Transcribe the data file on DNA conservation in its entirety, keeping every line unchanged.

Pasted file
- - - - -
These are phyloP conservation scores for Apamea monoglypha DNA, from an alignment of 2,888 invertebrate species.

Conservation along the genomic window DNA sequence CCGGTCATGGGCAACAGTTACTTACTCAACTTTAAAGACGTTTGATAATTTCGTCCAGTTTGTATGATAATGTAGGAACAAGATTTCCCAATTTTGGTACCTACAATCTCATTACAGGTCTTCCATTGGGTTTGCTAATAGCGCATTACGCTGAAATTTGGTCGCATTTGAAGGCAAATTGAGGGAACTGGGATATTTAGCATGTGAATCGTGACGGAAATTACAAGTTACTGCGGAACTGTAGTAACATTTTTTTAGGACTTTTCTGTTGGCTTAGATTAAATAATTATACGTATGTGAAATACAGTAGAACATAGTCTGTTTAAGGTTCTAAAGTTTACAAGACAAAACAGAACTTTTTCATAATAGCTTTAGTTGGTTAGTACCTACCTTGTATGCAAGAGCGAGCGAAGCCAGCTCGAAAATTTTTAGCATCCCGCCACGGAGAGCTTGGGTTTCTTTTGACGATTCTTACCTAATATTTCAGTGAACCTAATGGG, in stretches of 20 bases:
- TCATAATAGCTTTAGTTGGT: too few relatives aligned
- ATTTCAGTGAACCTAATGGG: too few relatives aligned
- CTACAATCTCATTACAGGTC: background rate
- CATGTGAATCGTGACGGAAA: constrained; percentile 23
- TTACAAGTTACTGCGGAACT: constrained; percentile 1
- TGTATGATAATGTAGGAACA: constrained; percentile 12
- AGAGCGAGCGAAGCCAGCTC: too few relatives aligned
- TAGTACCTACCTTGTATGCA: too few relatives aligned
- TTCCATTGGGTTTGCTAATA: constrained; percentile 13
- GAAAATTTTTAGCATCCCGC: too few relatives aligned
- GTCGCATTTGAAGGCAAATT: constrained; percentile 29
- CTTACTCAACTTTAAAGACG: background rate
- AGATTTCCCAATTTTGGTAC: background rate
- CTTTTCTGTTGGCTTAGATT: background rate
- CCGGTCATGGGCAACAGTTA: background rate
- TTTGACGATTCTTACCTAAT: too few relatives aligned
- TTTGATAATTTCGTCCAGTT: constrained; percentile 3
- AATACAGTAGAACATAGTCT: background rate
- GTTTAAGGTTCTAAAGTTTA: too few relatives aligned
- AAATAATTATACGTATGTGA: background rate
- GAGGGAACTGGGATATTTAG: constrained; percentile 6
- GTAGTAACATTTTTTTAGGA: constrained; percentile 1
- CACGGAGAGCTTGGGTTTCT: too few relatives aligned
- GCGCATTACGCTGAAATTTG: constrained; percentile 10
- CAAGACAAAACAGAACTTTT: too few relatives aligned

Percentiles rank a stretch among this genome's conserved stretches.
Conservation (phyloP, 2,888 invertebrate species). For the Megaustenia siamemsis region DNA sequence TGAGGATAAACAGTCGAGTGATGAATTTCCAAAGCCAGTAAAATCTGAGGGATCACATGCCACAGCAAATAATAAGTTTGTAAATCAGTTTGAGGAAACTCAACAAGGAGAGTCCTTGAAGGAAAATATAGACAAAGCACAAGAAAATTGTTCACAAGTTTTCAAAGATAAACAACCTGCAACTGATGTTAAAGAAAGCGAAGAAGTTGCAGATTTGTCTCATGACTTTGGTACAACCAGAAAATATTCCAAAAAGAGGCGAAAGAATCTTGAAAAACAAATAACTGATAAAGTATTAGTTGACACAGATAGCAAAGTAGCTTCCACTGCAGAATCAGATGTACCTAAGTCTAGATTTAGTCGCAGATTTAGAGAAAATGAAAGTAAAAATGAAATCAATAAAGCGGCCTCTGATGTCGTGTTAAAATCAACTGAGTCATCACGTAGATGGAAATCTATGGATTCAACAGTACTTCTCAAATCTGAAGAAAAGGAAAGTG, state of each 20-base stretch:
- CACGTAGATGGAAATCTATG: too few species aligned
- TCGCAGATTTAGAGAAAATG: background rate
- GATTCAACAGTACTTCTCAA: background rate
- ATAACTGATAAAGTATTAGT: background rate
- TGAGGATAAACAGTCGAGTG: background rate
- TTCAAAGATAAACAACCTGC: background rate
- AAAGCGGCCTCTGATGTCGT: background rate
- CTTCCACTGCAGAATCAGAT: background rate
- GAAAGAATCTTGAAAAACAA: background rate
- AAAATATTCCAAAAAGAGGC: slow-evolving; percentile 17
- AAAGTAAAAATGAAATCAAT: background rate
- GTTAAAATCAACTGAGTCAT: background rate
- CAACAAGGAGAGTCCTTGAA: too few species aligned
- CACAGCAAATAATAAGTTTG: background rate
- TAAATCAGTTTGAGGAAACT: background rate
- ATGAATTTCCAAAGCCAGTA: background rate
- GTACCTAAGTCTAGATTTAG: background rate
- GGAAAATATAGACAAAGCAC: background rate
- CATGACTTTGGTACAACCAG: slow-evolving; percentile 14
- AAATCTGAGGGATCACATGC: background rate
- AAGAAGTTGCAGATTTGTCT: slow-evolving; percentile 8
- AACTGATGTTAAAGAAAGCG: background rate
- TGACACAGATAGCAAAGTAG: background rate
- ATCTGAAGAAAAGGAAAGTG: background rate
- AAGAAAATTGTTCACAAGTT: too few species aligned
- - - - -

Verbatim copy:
These are phyloP conservation scores for Apamea monoglypha DNA, from an alignment of 2,888 invertebrate species.

Conservation along the genomic window DNA sequence CCGGTCATGGGCAACAGTTACTTACTCAACTTTAAAGACGTTTGATAATTTCGTCCAGTTTGTATGATAATGTAGGAACAAGATTTCCCAATTTTGGTACCTACAATCTCATTACAGGTCTTCCATTGGGTTTGCTAATAGCGCATTACGCTGAAATTTGGTCGCATTTGAAGGCAAATTGAGGGAACTGGGATATTTAGCATGTGAATCGTGACGGAAATTACAAGTTACTGCGGAACTGTAGTAACATTTTTTTAGGACTTTTCTGTTGGCTTAGATTAAATAATTATACGTATGTGAAATACAGTAGAACATAGTCTGTTTAAGGTTCTAAAGTTTACAAGACAAAACAGAACTTTTTCATAATAGCTTTAGTTGGTTAGTACCTACCTTGTATGCAAGAGCGAGCGAAGCCAGCTCGAAAATTTTTAGCATCCCGCCACGGAGAGCTTGGGTTTCTTTTGACGATTCTTACCTAATATTTCAGTGAACCTAATGGG, in stretches of 20 bases:
- TCATAATAGCTTTAGTTGGT: too few relatives aligned
- ATTTCAGTGAACCTAATGGG: too few relatives aligned
- CTACAATCTCATTACAGGTC: background rate
- CATGTGAATCGTGACGGAAA: constrained; percentile 23
- TTACAAGTTACTGCGGAACT: constrained; percentile 1
- TGTATGATAATGTAGGAACA: constrained; percentile 12
- AGAGCGAGCGAAGCCAGCTC: too few relatives aligned
- TAGTACCTACCTTGTATGCA: too few relatives aligned
- TTCCATTGGGTTTGCTAATA: constrained; percentile 13
- GAAAATTTTTAGCATCCCGC: too few relatives aligned
- GTCGCATTTGAAGGCAAATT: constrained; percentile 29
- CTTACTCAACTTTAAAGACG: background rate
- AGATTTCCCAATTTTGGTAC: background rate
- CTTTTCTGTTGGCTTAGATT: background rate
- CCGGTCATGGGCAACAGTTA: background rate
- TTTGACGATTCTTACCTAAT: too few relatives aligned
- TTTGATAATTTCGTCCAGTT: constrained; percentile 3
- AATACAGTAGAACATAGTCT: background rate
- GTTTAAGGTTCTAAAGTTTA: too few relatives aligned
- AAATAATTATACGTATGTGA: background rate
- GAGGGAACTGGGATATTTAG: constrained; percentile 6
- GTAGTAACATTTTTTTAGGA: constrained; percentile 1
- CACGGAGAGCTTGGGTTTCT: too few relatives aligned
- GCGCATTACGCTGAAATTTG: constrained; percentile 10
- CAAGACAAAACAGAACTTTT: too few relatives aligned

Percentiles rank a stretch among this genome's conserved stretches.
Conservation (phyloP, 2,888 invertebrate species). For the Megaustenia siamemsis region DNA sequence TGAGGATAAACAGTCGAGTGATGAATTTCCAAAGCCAGTAAAATCTGAGGGATCACATGCCACAGCAAATAATAAGTTTGTAAATCAGTTTGAGGAAACTCAACAAGGAGAGTCCTTGAAGGAAAATATAGACAAAGCACAAGAAAATTGTTCACAAGTTTTCAAAGATAAACAACCTGCAACTGATGTTAAAGAAAGCGAAGAAGTTGCAGATTTGTCTCATGACTTTGGTACAACCAGAAAATATTCCAAAAAGAGGCGAAAGAATCTTGAAAAACAAATAACTGATAAAGTATTAGTTGACACAGATAGCAAAGTAGCTTCCACTGCAGAATCAGATGTACCTAAGTCTAGATTTAGTCGCAGATTTAGAGAAAATGAAAGTAAAAATGAAATCAATAAAGCGGCCTCTGATGTCGTGTTAAAATCAACTGAGTCATCACGTAGATGGAAATCTATGGATTCAACAGTACTTCTCAAATCTGAAGAAAAGGAAAGTG, state of each 20-base stretch:
- CACGTAGATGGAAATCTATG: too few species aligned
- TCGCAGATTTAGAGAAAATG: background rate
- GATTCAACAGTACTTCTCAA: background rate
- ATAACTGATAAAGTATTAGT: background rate
- TGAGGATAAACAGTCGAGTG: background rate
- TTCAAAGATAAACAACCTGC: background rate
- AAAGCGGCCTCTGATGTCGT: background rate
- CTTCCACTGCAGAATCAGAT: background rate
- GAAAGAATCTTGAAAAACAA: background rate
- AAAATATTCCAAAAAGAGGC: slow-evolving; percentile 17
- AAAGTAAAAATGAAATCAAT: background rate
- GTTAAAATCAACTGAGTCAT: background rate
- CAACAAGGAGAGTCCTTGAA: too few species aligned
- CACAGCAAATAATAAGTTTG: background rate
- TAAATCAGTTTGAGGAAACT: background rate
- ATGAATTTCCAAAGCCAGTA: background rate
- GTACCTAAGTCTAGATTTAG: background rate
- GGAAAATATAGACAAAGCAC: background rate
- CATGACTTTGGTACAACCAG: slow-evolving; percentile 14
- AAATCTGAGGGATCACATGC: background rate
- AAGAAGTTGCAGATTTGTCT: slow-evolving; percentile 8
- AACTGATGTTAAAGAAAGCG: background rate
- TGACACAGATAGCAAAGTAG: background rate
- ATCTGAAGAAAAGGAAAGTG: background rate
- AAGAAAATTGTTCACAAGTT: too few species aligned